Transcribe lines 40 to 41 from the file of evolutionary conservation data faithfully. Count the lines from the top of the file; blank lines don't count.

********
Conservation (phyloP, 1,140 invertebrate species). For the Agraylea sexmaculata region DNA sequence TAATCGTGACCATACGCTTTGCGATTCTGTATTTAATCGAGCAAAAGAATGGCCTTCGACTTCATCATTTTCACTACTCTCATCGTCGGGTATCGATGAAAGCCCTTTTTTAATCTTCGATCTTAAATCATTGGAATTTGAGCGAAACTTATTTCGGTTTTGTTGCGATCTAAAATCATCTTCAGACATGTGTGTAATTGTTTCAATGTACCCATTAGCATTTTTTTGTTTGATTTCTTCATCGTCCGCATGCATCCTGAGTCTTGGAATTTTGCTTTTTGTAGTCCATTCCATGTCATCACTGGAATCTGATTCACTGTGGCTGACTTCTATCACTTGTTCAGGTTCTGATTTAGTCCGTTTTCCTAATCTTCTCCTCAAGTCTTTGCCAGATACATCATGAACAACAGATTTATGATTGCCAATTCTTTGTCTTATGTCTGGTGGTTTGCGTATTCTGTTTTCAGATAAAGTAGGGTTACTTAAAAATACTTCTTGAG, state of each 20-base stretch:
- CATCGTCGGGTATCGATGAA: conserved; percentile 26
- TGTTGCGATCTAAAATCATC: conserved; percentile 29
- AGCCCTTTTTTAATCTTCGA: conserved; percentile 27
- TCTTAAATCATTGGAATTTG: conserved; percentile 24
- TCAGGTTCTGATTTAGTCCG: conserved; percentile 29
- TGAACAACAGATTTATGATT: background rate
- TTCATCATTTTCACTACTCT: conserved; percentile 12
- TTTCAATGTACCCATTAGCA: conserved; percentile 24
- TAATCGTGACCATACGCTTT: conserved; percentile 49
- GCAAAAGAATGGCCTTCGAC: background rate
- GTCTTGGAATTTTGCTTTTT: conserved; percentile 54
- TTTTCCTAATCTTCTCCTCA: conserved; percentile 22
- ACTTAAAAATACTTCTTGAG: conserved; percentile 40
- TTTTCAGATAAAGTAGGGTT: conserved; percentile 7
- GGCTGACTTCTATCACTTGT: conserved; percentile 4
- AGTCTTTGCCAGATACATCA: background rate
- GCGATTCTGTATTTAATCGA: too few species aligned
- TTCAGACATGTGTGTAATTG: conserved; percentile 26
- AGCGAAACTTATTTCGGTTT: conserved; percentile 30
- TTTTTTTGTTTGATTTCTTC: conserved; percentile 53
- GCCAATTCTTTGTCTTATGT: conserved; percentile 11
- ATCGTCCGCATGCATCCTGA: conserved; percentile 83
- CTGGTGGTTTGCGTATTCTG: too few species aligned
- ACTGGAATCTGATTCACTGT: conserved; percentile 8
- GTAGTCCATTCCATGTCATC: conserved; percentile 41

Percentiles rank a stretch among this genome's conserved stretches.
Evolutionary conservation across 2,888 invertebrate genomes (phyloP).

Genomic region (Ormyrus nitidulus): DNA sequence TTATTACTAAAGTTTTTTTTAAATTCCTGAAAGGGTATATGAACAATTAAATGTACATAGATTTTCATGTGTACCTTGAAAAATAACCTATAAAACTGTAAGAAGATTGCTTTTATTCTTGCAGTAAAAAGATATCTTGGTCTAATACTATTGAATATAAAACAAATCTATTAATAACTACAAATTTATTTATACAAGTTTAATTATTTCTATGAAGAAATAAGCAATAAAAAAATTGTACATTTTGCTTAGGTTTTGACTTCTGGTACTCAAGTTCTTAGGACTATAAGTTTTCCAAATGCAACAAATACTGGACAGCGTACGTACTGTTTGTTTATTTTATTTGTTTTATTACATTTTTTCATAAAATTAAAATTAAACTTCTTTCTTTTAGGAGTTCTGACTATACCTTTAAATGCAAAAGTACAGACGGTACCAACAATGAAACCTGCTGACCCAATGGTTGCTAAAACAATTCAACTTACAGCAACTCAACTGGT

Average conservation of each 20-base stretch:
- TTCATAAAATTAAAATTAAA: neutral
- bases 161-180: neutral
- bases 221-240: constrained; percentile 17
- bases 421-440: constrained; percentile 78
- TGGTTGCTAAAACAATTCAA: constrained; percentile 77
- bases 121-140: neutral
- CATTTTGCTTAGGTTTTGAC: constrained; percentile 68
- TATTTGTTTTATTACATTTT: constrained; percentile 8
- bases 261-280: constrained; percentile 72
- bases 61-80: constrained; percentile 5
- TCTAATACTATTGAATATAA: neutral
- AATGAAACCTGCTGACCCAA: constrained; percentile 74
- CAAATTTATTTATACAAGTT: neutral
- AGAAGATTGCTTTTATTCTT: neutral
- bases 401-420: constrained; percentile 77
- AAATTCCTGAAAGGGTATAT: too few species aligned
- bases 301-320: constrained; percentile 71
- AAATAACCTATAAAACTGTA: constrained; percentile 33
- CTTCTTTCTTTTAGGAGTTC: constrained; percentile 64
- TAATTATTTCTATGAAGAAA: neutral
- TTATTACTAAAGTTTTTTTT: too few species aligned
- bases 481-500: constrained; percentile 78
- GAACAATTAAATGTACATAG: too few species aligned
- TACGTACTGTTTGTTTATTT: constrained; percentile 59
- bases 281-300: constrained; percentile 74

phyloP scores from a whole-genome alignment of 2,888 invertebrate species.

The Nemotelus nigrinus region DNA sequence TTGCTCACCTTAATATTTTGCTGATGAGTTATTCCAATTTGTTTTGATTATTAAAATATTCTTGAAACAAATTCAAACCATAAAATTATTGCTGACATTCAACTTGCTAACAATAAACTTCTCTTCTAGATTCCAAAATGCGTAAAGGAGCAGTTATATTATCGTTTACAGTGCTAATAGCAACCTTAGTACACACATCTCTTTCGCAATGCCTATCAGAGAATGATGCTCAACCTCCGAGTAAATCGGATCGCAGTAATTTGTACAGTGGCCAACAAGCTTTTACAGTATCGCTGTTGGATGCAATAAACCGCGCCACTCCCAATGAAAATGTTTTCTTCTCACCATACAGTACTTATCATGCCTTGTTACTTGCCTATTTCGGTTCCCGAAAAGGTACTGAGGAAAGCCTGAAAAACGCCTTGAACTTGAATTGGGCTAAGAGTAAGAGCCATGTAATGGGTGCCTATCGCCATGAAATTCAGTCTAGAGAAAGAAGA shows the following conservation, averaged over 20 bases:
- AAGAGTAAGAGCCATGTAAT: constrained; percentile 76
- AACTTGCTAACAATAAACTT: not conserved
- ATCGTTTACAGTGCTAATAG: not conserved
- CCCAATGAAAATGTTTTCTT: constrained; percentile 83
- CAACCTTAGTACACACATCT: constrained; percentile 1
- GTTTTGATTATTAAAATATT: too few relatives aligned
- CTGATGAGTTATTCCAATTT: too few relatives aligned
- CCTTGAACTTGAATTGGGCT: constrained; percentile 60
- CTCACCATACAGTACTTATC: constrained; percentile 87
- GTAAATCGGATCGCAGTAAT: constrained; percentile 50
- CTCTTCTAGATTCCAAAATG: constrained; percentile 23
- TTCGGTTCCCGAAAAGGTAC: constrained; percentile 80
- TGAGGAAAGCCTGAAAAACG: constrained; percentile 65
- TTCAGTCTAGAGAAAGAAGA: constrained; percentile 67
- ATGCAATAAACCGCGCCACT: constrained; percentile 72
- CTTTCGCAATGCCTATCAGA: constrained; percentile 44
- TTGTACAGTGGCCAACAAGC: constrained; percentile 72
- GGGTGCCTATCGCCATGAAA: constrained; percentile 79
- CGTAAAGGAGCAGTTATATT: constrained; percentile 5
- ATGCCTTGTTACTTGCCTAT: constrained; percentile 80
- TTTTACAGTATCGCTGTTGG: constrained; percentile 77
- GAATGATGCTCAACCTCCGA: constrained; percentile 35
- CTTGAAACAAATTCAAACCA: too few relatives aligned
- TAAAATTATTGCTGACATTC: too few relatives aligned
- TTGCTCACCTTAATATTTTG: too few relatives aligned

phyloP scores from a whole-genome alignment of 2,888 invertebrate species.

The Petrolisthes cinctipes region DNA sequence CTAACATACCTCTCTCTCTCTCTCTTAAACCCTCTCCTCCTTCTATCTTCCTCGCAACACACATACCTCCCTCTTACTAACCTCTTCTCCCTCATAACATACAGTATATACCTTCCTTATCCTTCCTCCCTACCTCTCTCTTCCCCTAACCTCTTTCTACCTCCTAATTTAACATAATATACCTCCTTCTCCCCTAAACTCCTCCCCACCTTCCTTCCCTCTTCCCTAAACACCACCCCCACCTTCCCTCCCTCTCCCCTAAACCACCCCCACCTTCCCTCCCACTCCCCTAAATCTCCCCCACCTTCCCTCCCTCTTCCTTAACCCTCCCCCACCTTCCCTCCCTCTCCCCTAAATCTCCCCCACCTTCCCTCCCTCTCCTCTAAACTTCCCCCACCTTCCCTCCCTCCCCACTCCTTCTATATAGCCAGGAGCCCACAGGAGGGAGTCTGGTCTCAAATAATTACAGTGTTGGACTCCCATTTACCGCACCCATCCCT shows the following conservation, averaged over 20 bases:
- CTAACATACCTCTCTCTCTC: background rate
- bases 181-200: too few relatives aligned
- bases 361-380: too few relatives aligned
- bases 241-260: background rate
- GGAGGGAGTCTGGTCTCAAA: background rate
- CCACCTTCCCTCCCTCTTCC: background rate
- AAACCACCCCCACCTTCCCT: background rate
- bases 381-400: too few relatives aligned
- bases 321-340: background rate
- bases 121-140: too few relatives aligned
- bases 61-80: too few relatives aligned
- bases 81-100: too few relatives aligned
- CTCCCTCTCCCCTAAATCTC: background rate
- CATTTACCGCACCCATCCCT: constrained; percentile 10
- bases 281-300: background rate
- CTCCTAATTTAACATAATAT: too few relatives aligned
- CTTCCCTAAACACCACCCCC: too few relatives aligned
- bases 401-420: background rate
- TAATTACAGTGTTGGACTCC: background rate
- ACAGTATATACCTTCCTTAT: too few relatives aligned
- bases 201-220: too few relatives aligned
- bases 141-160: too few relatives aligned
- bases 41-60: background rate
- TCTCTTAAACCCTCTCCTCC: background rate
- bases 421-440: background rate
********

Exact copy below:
- bases 61-80: constrained; percentile 5
- TCTAATACTATTGAATATAA: neutral